Back in 2015, Top Gear presenter Jeremy Clarkson became notoriously un-busy. Sacked and perhaps deservedly so after an altercation that resulted in the British news media driving the word “fracas” into extinction, Clarkson was out of a job. And in a rare show of solidarity, his co-hosts Richard Hammond and James May followed him out of the BBC.
It was the end of an era for Top Gear. But it was also the start of something glorious, as the three idiots are back with a gleeful new take on the need for speed.
With the backing of Amazon and a veteran crew working behind the scenes, The Grand Tour is essentially Top Gear 2.0 (Except better and not fronted by replacements who have all the charm of rotting fish). Only this time with more dead celebrities, a bigger budget and a really big tent. Thing is, the beauty of Top Gear is that it always made you appreciate cars.
Sure, the antics of Clarkson, Hammond and May resulted in some truly fun segments that would frequently go off the rails but there was an honest chemistry there between the trio. In a studio or on the track, the three idiots had a rapport that helped sell the joy of automobiles. A connection that made supercars a super-art. And the trio have lost none of that chemistry in their new series, which will be around for the next three years and 36 episodes.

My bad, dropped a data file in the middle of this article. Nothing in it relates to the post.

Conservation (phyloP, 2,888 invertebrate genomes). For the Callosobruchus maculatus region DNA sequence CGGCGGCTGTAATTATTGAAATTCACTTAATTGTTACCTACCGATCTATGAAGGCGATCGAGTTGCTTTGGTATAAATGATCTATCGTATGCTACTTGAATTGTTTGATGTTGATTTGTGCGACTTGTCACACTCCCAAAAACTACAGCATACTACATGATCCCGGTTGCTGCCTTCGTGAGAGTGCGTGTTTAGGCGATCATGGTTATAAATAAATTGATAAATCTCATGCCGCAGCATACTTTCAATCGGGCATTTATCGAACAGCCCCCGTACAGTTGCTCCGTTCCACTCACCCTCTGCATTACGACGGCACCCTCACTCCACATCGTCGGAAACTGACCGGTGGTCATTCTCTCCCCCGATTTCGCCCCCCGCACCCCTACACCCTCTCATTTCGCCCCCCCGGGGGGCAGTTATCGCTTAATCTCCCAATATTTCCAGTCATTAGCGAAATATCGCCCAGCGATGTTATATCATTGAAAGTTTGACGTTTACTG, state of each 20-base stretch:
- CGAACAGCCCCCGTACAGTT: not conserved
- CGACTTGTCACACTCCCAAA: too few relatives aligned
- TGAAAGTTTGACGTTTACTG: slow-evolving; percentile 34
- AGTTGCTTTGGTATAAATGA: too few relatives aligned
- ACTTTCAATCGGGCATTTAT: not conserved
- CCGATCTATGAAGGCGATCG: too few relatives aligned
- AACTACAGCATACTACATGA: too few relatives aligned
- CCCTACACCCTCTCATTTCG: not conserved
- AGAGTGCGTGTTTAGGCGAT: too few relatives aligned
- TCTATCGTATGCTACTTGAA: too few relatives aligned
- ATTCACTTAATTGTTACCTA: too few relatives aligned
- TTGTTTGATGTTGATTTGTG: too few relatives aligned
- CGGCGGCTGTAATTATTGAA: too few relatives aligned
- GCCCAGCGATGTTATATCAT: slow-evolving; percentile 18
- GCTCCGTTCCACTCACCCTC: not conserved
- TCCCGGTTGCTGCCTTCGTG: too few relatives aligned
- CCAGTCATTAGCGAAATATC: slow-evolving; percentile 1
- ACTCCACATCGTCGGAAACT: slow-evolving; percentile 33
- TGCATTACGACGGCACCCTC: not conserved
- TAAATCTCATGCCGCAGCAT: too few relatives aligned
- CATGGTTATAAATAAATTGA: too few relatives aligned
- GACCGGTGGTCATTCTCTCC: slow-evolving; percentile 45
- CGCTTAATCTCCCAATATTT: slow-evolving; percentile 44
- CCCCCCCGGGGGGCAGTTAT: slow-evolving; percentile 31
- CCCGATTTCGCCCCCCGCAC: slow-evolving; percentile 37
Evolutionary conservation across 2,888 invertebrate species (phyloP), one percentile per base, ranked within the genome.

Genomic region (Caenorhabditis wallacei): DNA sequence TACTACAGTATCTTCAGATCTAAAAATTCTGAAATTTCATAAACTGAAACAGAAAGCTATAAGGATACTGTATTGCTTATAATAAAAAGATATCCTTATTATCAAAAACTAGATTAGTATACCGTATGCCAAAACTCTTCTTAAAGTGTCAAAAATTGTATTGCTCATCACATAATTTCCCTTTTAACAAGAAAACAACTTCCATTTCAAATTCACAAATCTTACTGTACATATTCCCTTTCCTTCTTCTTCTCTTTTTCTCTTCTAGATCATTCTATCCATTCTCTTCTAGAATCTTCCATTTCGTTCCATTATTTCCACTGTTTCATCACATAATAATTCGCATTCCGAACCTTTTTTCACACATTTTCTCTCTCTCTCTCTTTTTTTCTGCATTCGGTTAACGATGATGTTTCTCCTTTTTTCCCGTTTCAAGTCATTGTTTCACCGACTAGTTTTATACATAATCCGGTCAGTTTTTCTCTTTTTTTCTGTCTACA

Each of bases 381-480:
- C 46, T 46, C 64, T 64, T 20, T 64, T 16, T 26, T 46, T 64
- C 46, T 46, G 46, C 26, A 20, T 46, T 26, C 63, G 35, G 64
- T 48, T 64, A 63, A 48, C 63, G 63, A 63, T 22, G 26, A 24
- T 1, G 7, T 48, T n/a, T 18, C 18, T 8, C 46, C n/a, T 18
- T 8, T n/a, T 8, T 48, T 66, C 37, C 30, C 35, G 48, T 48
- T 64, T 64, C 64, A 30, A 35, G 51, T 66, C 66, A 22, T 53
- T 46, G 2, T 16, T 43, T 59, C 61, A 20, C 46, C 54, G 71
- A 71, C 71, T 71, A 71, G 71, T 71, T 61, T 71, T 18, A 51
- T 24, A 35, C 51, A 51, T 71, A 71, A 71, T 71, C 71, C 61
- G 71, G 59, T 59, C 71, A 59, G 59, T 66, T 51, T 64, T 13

If anything, it’s a return to form. Gone are the segments where celebrities arrived to shill their latest movie or album, replaced instead with some quick-paced murder. There’s no Cool Wall, no Stig. Just three blokes who love cars and want to share that passion with their audience. It’s the same but different, a raw new take on the format that’ll have the BBC lawyers fuming most likely.
All that, wrapped up in the most sublime production values possible as cars take the center-stage and glisten with V8 ferocity and enough horse under the hood to be mistaken for an approaching Mongol horde led by Genghis Kahn. And that unmistakable banter between the trio. If this is a taste of things to come over the remainder of the eleven episodes left in the Amazon series, then I’m hungry for more.
Clarkson, Hammond and May may have referred to the three hybrid hypercars that they tested as the holy trinity, but it’s damn good to see this unholy trinity of gear-knobs back in action.
Last Updated: November 18, 2016